Software Patents: The Genie out of the Bottle
Up until the 1980s, the United States Patent and Trademark Office (PTO) maintained that software could not be patented because it considered software to be extensions of mathematical algorithms. However, in a legal case called Diamond v. Diehr, the United States Supreme Court ordered the PTO to grant a patent on an invention even though computer software was utilized. In that case, the invention related to a method for determining how rubber should be heated in order to be best "cured." The invention utilized a computer to calculate and control the heating times for the rubber. However, the invention (as defined by the claims) included not only the computer program, but also steps relating to heating rubber and removing the rubber from the heat. The Supreme Court stated that in this case, the invention was not merely a mathematical algorithm, but a process for molding rubber, and hence was patentable. This was true even though the only "novel" feature of this invention was the timing process controlled by the computer.
Subsequently, throughout the 1980s and 1990s, the PTO struggled with developing guidelines for software patents until 1995 when it released its current guidelines.
However, in Europe the conditions under which a software patent may be granted have been traditionally more stringent. European patent law is currently defined by an agreement signed in 1973 called the European Patent Convention (EPC), and under this law only inventions may be patented. Exactly what an invention is has been a poorly defined concept, but the EPC specifically excluded mathematical methods, intellectual methods, ways of doing business, ways of presenting information and--specifically--computer programs. Nonetheless, after the 1981 United States Supreme Court ruling, the European Patent Office (EPO) began granting software patents, issuing more than 30,000 by 1986. However, compared to the U.S. PTO guidelines, the EPO guidelines are still more rigorous, because they limit the patents to software that is used in a business or industrial setting.
These days, the EU is trying to decide whether to consider loosening those restrictions to follow the US PTO lead. Of particular concern is a document proposed by the W3C that seeks to prevent undue litigation for companies that use software technologies across the Internet. This document is called the Royalty-Free Patent Policy.
The Germination of the Royalty-Free Patent Policy
Consider the case of XyQuest, back in the 1980s. XyQuest had developed a very popular and powerful word processing program called XyWrite that offered users unparalleled capabilities to edit and manipulate ASCII text files. Its primary competitors at that time were Microsoft Word and WordPerfect--each of which used their own proprietary file formats. XyWrite was so powerful that IBM approached XyQuest with a proposal to distribute XyWrite under the brand name of Signature. Signature was touted to become the IBM standard word-processing solution because it would work seamlessly with all of IBM's products and still meet all of IBM's requirements to be compatible with its own IBM Office word-processing offerings. However, there was a slight hitch in the negotiations.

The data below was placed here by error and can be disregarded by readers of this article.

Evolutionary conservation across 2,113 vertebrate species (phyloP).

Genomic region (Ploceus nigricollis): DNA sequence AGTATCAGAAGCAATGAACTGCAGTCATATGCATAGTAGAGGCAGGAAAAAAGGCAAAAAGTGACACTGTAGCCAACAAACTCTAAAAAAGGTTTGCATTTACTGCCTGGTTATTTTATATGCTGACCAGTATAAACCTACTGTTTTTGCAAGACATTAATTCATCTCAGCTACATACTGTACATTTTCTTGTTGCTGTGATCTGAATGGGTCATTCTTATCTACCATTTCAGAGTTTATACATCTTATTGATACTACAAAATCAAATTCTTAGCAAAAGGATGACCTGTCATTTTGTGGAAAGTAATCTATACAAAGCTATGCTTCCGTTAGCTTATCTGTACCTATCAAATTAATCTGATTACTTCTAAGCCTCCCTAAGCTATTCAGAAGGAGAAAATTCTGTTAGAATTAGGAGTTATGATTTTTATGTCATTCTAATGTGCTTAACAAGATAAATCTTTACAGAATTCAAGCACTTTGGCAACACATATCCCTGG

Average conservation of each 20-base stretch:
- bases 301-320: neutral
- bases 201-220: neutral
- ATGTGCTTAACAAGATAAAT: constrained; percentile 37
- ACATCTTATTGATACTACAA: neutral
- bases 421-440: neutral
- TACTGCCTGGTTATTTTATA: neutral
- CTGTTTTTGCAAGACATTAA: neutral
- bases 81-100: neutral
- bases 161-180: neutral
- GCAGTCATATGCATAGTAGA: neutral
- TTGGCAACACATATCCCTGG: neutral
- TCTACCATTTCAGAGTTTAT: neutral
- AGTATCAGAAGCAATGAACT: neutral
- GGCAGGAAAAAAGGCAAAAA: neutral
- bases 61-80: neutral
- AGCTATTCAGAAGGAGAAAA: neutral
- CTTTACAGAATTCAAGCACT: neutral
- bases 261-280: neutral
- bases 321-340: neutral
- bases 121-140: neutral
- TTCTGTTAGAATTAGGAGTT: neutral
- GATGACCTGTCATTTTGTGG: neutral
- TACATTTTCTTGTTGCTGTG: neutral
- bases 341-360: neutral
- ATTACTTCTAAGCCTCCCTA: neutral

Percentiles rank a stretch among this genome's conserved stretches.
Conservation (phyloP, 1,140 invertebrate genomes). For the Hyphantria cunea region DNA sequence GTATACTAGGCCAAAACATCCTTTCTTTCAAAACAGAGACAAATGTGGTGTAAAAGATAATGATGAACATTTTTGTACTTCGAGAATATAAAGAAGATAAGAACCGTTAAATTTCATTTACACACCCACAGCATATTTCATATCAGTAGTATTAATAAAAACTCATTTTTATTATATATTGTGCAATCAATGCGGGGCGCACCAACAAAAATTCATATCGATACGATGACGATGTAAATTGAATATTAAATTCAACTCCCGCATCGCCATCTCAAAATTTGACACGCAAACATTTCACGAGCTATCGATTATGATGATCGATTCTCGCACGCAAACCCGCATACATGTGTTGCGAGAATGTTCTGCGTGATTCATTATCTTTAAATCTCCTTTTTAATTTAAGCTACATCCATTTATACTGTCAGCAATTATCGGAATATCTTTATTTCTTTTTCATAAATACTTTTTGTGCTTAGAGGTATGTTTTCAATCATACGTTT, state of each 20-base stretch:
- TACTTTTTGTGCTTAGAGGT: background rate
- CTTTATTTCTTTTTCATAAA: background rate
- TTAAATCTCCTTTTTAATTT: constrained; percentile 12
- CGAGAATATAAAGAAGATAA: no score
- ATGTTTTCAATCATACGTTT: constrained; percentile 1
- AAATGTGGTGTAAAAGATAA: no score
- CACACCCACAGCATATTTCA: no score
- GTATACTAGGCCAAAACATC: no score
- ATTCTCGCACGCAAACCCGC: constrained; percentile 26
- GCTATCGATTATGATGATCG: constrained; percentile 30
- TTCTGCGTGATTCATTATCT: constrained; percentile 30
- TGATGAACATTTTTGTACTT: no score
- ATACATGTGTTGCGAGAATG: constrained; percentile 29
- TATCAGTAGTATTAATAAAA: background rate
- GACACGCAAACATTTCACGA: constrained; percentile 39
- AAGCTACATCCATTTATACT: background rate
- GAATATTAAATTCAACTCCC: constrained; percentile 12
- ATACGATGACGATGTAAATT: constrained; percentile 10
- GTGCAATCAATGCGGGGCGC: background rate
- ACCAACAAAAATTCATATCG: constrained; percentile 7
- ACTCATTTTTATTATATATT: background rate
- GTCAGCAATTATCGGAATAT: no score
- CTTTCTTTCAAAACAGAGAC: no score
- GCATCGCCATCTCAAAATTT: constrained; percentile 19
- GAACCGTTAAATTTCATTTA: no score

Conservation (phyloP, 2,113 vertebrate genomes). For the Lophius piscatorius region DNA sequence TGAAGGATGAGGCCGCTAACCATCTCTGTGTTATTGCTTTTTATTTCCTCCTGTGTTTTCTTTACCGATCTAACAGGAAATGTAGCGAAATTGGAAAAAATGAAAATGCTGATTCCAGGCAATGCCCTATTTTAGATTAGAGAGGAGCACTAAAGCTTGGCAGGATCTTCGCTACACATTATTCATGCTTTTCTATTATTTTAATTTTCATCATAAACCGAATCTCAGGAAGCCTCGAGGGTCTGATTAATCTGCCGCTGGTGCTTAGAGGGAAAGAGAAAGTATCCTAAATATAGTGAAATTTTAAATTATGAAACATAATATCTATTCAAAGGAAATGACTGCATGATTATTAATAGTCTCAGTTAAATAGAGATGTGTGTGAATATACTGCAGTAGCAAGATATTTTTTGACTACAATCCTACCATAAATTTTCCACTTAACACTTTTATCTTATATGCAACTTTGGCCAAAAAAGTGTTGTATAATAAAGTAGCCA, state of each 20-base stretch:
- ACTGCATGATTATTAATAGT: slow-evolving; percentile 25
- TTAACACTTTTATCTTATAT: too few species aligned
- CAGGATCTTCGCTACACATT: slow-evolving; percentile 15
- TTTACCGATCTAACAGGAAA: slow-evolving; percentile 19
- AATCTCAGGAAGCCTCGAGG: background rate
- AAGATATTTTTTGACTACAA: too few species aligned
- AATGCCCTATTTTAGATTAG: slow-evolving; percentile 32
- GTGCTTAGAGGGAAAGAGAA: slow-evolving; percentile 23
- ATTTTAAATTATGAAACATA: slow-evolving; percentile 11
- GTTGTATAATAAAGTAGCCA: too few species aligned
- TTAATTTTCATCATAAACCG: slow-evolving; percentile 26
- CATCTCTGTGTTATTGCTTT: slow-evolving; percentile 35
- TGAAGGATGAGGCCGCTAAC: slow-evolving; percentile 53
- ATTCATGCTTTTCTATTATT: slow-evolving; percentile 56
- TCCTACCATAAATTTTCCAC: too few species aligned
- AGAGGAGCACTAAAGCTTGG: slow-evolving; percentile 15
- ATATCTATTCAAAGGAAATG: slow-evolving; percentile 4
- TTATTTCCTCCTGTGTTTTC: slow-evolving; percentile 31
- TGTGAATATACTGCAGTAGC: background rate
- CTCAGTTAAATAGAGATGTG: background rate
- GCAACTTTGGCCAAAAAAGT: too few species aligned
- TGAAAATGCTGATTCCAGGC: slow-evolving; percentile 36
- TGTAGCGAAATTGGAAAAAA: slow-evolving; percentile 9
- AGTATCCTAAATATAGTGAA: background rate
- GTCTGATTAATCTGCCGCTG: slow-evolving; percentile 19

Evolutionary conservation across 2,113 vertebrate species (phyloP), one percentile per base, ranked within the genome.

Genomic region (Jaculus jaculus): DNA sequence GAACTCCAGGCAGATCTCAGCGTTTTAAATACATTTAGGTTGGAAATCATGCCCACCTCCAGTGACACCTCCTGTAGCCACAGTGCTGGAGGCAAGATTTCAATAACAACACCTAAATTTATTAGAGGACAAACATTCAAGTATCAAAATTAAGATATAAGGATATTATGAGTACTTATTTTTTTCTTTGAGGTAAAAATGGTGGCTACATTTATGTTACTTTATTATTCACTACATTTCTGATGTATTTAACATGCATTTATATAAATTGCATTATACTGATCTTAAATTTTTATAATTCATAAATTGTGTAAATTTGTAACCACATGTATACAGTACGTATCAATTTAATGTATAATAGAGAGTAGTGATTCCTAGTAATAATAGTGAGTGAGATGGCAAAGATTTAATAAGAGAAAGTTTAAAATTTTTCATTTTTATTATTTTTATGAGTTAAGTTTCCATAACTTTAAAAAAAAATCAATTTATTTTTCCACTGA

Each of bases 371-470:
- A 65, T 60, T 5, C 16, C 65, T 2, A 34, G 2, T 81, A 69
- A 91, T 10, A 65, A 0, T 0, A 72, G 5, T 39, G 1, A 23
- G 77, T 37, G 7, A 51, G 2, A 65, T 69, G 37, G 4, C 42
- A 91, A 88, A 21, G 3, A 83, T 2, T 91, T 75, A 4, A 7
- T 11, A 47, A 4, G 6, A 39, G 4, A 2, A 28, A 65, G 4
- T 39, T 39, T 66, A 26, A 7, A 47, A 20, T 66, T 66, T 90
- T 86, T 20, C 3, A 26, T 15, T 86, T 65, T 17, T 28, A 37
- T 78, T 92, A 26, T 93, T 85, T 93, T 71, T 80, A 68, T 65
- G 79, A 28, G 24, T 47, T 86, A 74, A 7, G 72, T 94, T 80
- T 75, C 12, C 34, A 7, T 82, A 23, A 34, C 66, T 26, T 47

When news of IBM's interest in XyQuest was announced, XyQuest was sued by a company called Productivity Software. Productivity Software had previously been granted a patent (U.S. Patent 4,777,596) for technology that minimized data entry keystrokes, a particularly important market niche in the 1980s. Unfortunately, the XyWrite word processor used a software technique that gave the user the ability to accept an abbreviation or correct a spelling error by simply hitting the space bar. This, Productivity Software claimed, was an infringement of its legally granted patent, and it wanted in on the IBM action.
XyQuest tried to license the technique from Productivity Software, but when negotiations failed--forcing XyQuest to remove the function from its product--IBM backed away from the Signature product. Signature never really made it into the marketplace, XyWrite continued to lose share in the marketplace to Microsoft and WordPerfect, and XyQuest finally succumbed when its investors sought more profitable climes. In the wake of this mini-disaster, software vendors suddenly took notice, and they started to be concerned about the impact that software patents might have on their own products.
Now fast-forward through the 1990s and the rise of the Internet to today, when patented, popular, and powerful software technologies such as XML and SOAP are in everyone's lexicon. Suddenly, software vendors are facing an incredibly difficult challenge: to build products that are derivatives of patented international standards. In this 21st century environment of interconnected products, it's clear that vendors can't be left exposed to potential claims of patent infringement without some legal framework for protection. Thus, in October of 1999, the W3C began work on something that it called the W3C Patent Policy Framework. This document, in various draft forms, continued to evolve into today's most important conceptual legal construct: the Royalty-Free Patent Policy.
What Is the Royalty-Free Patent Policy?